Among the unstated powers of the federal (and sometimes state) government that few litigation targets think about is the power of the press release. Prosecutors, whether at the agency level or above (for example, at the state Attorney General’s office or at the Federal Department of Justice), have a hidden tool in their arsenal. It is so simple that many persons and corporations often fail to take it into account in their defense strategy.
Federal regulatory agencies such as the SEC, FCC and FTC, as well as state agencies, have engaged in large-scale public relations campaigns that often seem to undermine the innocent until proven guilty ethos under which they as governmental actors, in particular, labor.
For example, in a recent action by the FTC, the agency conducted a sweep of various infomercial producers which it deemed to be producing false or misleading advertisements. Before even the first court hearing and, in fact, on the same day the complaint was issued, the FTC conducted a carefully-orchestrated press conference to tout their latest “pro consumer” lawsuit. The regulatory agencies usually come up with a fancy “handle” by which they identify their work. These lawsuits often have military-style monikers such as “Operation Clean Sweep,” or “Operation Restore Trust.”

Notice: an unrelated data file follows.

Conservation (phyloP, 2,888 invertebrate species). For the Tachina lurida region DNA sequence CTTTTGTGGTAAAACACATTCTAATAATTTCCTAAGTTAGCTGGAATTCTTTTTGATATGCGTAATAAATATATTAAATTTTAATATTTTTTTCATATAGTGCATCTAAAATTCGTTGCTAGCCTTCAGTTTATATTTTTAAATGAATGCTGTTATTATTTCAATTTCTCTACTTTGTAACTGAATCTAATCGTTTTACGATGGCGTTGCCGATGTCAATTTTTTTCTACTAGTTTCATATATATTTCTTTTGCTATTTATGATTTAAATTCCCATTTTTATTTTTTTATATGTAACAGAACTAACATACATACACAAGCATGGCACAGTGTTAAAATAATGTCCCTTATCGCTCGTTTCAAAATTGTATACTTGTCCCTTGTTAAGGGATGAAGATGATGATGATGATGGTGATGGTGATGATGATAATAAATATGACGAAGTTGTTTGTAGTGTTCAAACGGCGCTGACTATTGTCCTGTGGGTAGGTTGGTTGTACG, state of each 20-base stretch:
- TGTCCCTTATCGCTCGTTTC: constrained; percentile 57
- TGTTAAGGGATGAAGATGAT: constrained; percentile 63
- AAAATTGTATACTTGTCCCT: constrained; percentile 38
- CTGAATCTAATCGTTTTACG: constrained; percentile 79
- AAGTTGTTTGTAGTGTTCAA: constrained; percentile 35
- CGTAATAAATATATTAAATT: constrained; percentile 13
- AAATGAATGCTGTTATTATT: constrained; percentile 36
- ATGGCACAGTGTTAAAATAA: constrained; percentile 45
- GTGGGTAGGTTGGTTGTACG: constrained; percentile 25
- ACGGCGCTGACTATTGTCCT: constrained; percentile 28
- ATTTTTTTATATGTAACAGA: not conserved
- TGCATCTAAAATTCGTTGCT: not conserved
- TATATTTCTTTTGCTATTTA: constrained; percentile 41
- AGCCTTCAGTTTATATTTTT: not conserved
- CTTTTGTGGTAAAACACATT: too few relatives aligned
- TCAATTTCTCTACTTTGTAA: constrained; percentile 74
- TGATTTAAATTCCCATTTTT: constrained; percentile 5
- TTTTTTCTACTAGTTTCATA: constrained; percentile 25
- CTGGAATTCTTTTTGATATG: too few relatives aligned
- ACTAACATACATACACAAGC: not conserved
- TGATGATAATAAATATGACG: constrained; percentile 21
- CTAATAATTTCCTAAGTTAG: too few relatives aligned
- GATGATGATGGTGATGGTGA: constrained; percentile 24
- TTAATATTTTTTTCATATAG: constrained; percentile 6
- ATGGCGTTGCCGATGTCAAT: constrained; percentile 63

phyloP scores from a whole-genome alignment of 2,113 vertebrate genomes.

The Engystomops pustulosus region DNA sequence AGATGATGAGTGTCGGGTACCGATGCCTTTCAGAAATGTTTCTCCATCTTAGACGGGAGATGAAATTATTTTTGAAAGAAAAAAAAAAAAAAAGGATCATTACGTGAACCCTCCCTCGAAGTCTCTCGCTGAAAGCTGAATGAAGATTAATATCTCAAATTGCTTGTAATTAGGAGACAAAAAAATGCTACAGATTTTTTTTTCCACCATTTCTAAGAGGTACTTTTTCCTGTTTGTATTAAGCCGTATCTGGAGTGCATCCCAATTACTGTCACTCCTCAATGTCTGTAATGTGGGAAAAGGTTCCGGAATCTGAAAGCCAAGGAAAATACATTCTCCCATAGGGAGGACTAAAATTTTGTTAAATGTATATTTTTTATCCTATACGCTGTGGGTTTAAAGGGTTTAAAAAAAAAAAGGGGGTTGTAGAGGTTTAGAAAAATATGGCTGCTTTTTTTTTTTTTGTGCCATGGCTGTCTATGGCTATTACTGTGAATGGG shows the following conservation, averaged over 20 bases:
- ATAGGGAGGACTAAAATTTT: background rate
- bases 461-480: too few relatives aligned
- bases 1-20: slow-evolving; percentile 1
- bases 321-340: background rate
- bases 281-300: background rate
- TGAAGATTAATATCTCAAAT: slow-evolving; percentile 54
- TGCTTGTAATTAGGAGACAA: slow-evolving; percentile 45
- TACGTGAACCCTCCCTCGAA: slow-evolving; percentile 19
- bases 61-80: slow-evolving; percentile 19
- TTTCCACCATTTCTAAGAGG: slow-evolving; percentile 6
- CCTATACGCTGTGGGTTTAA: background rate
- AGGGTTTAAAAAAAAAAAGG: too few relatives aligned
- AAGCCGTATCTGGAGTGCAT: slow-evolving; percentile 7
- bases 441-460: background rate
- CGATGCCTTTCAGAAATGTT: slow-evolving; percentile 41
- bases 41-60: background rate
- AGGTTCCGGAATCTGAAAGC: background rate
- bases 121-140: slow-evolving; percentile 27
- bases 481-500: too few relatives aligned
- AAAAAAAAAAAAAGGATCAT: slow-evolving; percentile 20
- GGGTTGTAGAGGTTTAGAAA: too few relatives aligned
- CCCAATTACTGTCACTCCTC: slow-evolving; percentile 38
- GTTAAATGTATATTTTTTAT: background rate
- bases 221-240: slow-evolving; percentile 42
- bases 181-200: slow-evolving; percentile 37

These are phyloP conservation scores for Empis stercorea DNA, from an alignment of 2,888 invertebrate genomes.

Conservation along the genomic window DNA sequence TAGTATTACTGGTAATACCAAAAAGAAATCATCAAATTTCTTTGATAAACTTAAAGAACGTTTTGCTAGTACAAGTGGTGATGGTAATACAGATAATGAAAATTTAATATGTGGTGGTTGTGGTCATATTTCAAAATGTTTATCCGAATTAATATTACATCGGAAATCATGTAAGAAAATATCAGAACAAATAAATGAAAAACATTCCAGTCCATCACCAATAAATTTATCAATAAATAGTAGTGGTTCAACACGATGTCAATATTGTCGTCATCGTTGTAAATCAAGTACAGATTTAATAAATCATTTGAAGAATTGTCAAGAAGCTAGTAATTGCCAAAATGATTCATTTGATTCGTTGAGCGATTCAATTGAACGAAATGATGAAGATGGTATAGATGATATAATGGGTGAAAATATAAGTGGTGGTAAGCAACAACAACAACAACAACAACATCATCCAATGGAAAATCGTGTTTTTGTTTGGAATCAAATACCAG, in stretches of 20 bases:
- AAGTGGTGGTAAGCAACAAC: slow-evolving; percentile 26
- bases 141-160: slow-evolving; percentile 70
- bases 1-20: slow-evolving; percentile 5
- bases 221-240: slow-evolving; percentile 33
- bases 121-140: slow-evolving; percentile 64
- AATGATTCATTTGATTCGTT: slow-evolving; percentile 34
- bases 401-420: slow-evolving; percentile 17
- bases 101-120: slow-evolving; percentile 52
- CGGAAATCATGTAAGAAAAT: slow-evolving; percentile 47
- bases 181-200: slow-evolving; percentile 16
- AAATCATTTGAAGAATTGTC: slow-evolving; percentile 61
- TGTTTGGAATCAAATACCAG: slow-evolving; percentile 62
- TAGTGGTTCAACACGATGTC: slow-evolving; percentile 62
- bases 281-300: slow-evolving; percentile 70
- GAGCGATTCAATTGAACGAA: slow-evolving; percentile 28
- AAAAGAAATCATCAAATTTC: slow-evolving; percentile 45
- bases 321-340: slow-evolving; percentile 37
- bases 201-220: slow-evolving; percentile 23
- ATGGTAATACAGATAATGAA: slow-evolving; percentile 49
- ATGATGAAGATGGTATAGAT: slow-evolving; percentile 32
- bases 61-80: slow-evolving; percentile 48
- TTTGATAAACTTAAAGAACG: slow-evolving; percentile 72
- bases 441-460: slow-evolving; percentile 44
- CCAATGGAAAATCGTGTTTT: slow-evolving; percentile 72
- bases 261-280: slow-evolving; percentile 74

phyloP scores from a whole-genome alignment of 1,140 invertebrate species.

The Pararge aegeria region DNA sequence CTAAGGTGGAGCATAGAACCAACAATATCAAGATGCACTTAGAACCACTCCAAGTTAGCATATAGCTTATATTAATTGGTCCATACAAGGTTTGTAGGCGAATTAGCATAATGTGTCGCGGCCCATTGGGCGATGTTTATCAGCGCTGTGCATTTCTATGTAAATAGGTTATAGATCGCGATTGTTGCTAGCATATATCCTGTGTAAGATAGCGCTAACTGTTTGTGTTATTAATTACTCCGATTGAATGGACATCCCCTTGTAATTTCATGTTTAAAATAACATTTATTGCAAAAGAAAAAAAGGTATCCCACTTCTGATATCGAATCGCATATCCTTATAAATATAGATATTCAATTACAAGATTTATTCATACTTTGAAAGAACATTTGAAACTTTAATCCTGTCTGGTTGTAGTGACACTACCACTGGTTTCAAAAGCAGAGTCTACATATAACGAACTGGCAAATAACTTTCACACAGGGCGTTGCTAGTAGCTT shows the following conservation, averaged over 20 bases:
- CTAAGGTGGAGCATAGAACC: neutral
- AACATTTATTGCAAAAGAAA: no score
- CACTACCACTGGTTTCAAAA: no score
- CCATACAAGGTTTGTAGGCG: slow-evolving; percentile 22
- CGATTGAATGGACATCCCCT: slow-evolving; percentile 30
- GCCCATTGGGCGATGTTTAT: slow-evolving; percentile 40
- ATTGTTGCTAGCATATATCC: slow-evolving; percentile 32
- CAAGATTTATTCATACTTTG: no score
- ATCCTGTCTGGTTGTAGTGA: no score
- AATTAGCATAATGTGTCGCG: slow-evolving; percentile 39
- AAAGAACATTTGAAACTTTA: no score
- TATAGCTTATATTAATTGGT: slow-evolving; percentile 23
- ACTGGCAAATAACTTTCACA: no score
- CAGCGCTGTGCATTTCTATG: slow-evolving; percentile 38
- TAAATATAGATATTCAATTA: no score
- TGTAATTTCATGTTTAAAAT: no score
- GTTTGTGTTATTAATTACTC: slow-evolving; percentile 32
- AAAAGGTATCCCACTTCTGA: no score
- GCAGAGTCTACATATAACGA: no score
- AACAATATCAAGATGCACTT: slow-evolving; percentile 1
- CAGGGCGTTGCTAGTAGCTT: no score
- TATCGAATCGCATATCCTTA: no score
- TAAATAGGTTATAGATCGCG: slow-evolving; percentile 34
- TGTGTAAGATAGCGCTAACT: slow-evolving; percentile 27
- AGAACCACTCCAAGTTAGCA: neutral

In many cases, a regulatory agency will sue a number of targets, be they advertisers, hedge funds, banks, etc. all at once in coordinated actions. The trouble with this strategy is that while there may be several bad actors in the group, everyone is tarred with the same devastating brush. This is trial by the court of public opinion. The “sweep” is now invariably accompanied by a high-profile press conference, website release and press releases. To even the casual observer, it should be obvious that this strategy is aimed more at making the reputation of the individual agency enforcer than in actually doing justice. While some private plaintiffs like to use press releases as a litigation strategy (usually a bad one), this issue is far worse when the government is a party-plaintiff.
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